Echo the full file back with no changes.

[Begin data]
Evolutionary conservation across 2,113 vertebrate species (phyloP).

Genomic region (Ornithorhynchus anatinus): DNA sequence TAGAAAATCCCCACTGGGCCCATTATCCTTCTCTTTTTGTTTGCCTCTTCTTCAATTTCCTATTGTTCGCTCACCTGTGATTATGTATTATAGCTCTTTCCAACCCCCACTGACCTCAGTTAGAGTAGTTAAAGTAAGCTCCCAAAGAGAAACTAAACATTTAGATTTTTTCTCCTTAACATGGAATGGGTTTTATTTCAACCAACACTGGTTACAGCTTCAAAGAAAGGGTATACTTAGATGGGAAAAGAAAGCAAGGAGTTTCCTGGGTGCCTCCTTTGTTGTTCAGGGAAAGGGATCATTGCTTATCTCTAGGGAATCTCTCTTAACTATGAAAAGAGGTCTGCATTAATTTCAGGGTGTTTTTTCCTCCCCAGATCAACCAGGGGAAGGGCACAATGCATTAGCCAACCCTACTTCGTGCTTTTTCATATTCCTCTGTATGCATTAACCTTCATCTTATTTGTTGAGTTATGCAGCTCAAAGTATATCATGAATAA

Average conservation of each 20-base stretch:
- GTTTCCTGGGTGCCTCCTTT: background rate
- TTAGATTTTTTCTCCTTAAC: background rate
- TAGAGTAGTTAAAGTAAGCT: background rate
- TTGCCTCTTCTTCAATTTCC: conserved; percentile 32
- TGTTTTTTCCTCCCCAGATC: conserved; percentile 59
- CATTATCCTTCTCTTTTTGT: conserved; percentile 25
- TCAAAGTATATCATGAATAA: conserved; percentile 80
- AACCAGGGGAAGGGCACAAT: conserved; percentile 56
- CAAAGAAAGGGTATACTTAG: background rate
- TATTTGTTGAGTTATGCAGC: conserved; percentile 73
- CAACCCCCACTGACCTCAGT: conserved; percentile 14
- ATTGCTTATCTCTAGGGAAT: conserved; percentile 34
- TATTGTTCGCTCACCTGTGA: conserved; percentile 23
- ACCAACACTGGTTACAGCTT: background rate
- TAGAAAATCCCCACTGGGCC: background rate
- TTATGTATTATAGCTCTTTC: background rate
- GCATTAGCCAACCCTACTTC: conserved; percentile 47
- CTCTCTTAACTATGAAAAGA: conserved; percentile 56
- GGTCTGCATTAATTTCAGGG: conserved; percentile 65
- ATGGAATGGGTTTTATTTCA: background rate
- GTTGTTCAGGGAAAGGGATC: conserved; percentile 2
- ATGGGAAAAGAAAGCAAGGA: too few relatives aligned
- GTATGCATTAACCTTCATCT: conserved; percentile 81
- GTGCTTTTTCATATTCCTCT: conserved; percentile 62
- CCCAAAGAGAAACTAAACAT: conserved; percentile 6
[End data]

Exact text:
Evolutionary conservation across 2,113 vertebrate species (phyloP).

Genomic region (Ornithorhynchus anatinus): DNA sequence TAGAAAATCCCCACTGGGCCCATTATCCTTCTCTTTTTGTTTGCCTCTTCTTCAATTTCCTATTGTTCGCTCACCTGTGATTATGTATTATAGCTCTTTCCAACCCCCACTGACCTCAGTTAGAGTAGTTAAAGTAAGCTCCCAAAGAGAAACTAAACATTTAGATTTTTTCTCCTTAACATGGAATGGGTTTTATTTCAACCAACACTGGTTACAGCTTCAAAGAAAGGGTATACTTAGATGGGAAAAGAAAGCAAGGAGTTTCCTGGGTGCCTCCTTTGTTGTTCAGGGAAAGGGATCATTGCTTATCTCTAGGGAATCTCTCTTAACTATGAAAAGAGGTCTGCATTAATTTCAGGGTGTTTTTTCCTCCCCAGATCAACCAGGGGAAGGGCACAATGCATTAGCCAACCCTACTTCGTGCTTTTTCATATTCCTCTGTATGCATTAACCTTCATCTTATTTGTTGAGTTATGCAGCTCAAAGTATATCATGAATAA

Average conservation of each 20-base stretch:
- GTTTCCTGGGTGCCTCCTTT: background rate
- TTAGATTTTTTCTCCTTAAC: background rate
- TAGAGTAGTTAAAGTAAGCT: background rate
- TTGCCTCTTCTTCAATTTCC: conserved; percentile 32
- TGTTTTTTCCTCCCCAGATC: conserved; percentile 59
- CATTATCCTTCTCTTTTTGT: conserved; percentile 25
- TCAAAGTATATCATGAATAA: conserved; percentile 80
- AACCAGGGGAAGGGCACAAT: conserved; percentile 56
- CAAAGAAAGGGTATACTTAG: background rate
- TATTTGTTGAGTTATGCAGC: conserved; percentile 73
- CAACCCCCACTGACCTCAGT: conserved; percentile 14
- ATTGCTTATCTCTAGGGAAT: conserved; percentile 34
- TATTGTTCGCTCACCTGTGA: conserved; percentile 23
- ACCAACACTGGTTACAGCTT: background rate
- TAGAAAATCCCCACTGGGCC: background rate
- TTATGTATTATAGCTCTTTC: background rate
- GCATTAGCCAACCCTACTTC: conserved; percentile 47
- CTCTCTTAACTATGAAAAGA: conserved; percentile 56
- GGTCTGCATTAATTTCAGGG: conserved; percentile 65
- ATGGAATGGGTTTTATTTCA: background rate
- GTTGTTCAGGGAAAGGGATC: conserved; percentile 2
- ATGGGAAAAGAAAGCAAGGA: too few relatives aligned
- GTATGCATTAACCTTCATCT: conserved; percentile 81
- GTGCTTTTTCATATTCCTCT: conserved; percentile 62
- CCCAAAGAGAAACTAAACAT: conserved; percentile 6